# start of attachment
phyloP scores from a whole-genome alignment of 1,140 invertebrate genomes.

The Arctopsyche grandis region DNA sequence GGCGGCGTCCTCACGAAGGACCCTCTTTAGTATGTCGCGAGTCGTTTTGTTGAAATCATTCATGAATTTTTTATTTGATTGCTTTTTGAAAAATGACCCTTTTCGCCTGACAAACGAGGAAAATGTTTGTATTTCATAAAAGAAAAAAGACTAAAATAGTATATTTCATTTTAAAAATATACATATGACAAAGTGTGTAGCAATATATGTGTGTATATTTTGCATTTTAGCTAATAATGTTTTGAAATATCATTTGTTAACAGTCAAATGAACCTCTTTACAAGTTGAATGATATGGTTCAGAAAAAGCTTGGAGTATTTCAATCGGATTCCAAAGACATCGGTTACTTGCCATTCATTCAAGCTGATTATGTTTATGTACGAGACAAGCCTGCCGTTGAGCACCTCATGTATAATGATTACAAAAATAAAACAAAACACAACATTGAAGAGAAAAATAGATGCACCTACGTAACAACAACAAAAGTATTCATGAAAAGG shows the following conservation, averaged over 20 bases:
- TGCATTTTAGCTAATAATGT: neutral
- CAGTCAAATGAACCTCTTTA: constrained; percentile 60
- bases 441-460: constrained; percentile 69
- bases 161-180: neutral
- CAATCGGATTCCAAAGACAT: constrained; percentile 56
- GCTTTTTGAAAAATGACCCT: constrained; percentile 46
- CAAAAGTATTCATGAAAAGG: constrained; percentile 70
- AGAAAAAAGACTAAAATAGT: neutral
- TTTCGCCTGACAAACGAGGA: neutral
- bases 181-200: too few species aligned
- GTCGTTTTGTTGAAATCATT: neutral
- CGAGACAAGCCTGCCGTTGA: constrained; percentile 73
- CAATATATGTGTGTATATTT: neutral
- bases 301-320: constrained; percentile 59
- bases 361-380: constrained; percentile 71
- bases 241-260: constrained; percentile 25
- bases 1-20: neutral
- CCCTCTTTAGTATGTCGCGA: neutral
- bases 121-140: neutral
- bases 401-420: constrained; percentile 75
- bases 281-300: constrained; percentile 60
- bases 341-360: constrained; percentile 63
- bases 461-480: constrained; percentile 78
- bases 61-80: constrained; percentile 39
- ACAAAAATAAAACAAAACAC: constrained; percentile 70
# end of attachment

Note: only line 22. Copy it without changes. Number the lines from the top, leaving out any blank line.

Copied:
- bases 401-420: constrained; percentile 75